Students work their way through a simulated pandemic to learn teamwork, communication, decision making skills.
Time of death: 2:15 p.m.
The first victim to succumb to a pathogen that spread throughout Sarasota Military Academy Prep was just 14 years old. And although her passing was simulated, along with the rest of the daylong project for middle schoolers Dec. 5, the stress and lessons were real.
Just ask fellow students in a triage center who watched as classmates dressed as mortuary workers carried the girl away. Minutes earlier, she had reported a high fever, body aches and difficulties breathing. Less than two hours later, more than 60 other students were similarly afflicted.
“He’s infected; he’s infected,” one student yelled. “I’m out of here. I’m separated from my family, and I’m scared.”
Although the theatrics ran high, as they often do with middle school students, the simulation was designed to teach students about the civic and health processes of a pandemic. Students learned what it’s like to be a government employee, health official or member of the general population during an outbreak and how quickly things can turn sour.
The simulation’s milestones kept getting grimmer. About 30 minutes in, health workers were overburdened. Fights broke out. The military shot a student … albeit with a Nerf gun.
Epidemiologists worked to find a vaccination for the pathogen, which they thought could be swine flu or bird flu. Media members tried to get information to the students, with varying results. Government officials divvied up $300 million to different health organizations while cognizant of saving enough to produce a vaccine.
In the end, 38 of the 196 students died. The disease was ultimately found to be severe acute respiratory syndrome.
The exercise spun from and was transmitted through an app created by researchers at the Broad Institute of MIT and Harvard and Sabeti Lab, as part of a learning module, Operation Outbreak, created by SMA’s Todd Brown.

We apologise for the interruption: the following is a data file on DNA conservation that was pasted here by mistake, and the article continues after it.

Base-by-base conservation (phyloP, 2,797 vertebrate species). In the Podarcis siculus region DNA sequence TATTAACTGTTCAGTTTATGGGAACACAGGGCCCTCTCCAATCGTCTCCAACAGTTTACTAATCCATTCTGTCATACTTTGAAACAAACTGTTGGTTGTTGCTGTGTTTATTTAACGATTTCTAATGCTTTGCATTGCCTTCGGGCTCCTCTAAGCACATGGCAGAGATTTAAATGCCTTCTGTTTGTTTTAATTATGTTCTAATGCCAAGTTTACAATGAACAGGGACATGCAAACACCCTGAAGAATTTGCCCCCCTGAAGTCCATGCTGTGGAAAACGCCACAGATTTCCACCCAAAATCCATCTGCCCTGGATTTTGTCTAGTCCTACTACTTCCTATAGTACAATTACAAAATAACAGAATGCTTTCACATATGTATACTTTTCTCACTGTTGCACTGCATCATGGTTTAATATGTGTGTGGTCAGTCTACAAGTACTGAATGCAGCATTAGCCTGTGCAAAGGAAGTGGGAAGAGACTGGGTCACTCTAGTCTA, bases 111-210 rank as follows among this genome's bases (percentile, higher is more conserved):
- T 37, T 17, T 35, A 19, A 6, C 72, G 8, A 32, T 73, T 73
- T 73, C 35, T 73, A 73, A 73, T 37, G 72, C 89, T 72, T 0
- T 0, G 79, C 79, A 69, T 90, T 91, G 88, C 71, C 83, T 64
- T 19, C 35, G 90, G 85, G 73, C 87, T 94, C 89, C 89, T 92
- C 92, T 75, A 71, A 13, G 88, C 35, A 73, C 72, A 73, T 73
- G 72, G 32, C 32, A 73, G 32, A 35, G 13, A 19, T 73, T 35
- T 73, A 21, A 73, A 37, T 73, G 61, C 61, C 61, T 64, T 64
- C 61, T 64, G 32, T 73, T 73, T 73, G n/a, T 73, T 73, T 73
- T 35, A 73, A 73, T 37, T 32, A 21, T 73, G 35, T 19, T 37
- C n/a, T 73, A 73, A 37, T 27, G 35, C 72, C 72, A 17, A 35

In the weeks leading up to the simulation, students participated in civics and science classes focusing on outbreak response and the roles clinicians, epidemiologists, government officials, media, military and the general population play. Throughout the simulation, students answered questions to earn money to be able to feed themselves and their families. If they experience symptoms, they report to a triage center.
Patient symptoms are reported to epidemiologists who try to figure out what the disease is and work to develop a vaccine. Military members try to keep order. All the while, media members try to deliver reliable information.
“It’s student-led and student-driven,” said Maj. Lisa Currie, the assistant head of SMA Prep. “It’s putting them in a position to have to be adaptable, flexible, spontaneous, problem-solving, creative — all of those good skills come up during this experiment.”
Kelly Cordeira, an epidemiologist at the U.S. Centers for Disease Control and Prevention and Patient Zero for the outbreak, watched it unfold.
“Students were learning and using skills like those of CDC disease detectives, such as teamwork, communication and rapid decision-making,” Cordeira said. “The simulated outbreak exercise gives students valuable hands-on experience [and] makes them more informed citizens. And perhaps, some will go on to become CDC disease detectives.”
Kai Rhodes, who “died,” said he was struck by the loss of control.
“I was infected while I was buying food, and within a few minutes I was dead,” Rhodes said. “I actually died while waiting to get help in the triage center.”
The simulation provides students the chance to reflect on how different decision-making processes can affect an outbreak. Giselle Martinez worked as a government official, which she said was stressful. Throughout the simulation, Martinez had to decide what organizations to fund, give orders to the military and give interviews to the media.
“It was really hard,” Martinez said. “I was rushed with every decision I had to make, and I had to give answers to everyone quickly because everyone was getting sick.”
Martinez, who is considering a government job as a future career path, said she also learned how the media could affect a situation.
During the outbreak, the student-led media posted a video that said the government had found a vaccine and was vaccinating government officials before giving it to the population.
“That just wasn’t true, and it was making people unnecessarily mad at us,” Martinez said.
Even though the students didn’t end up figuring out what the disease was, Martinez said she still felt the project was a success because less than 50% of the population died.
Scott Michael, a biology professor at Florida Gulf Coast University, monitored the outbreak to see if it’s something he could take back to his students.
“It’s fantastic because it teaches students about infectious diseases and all the pieces that go into controlling an outbreak, and it teaches them about the collaboration and communication it takes to combat something this large,” Scott said.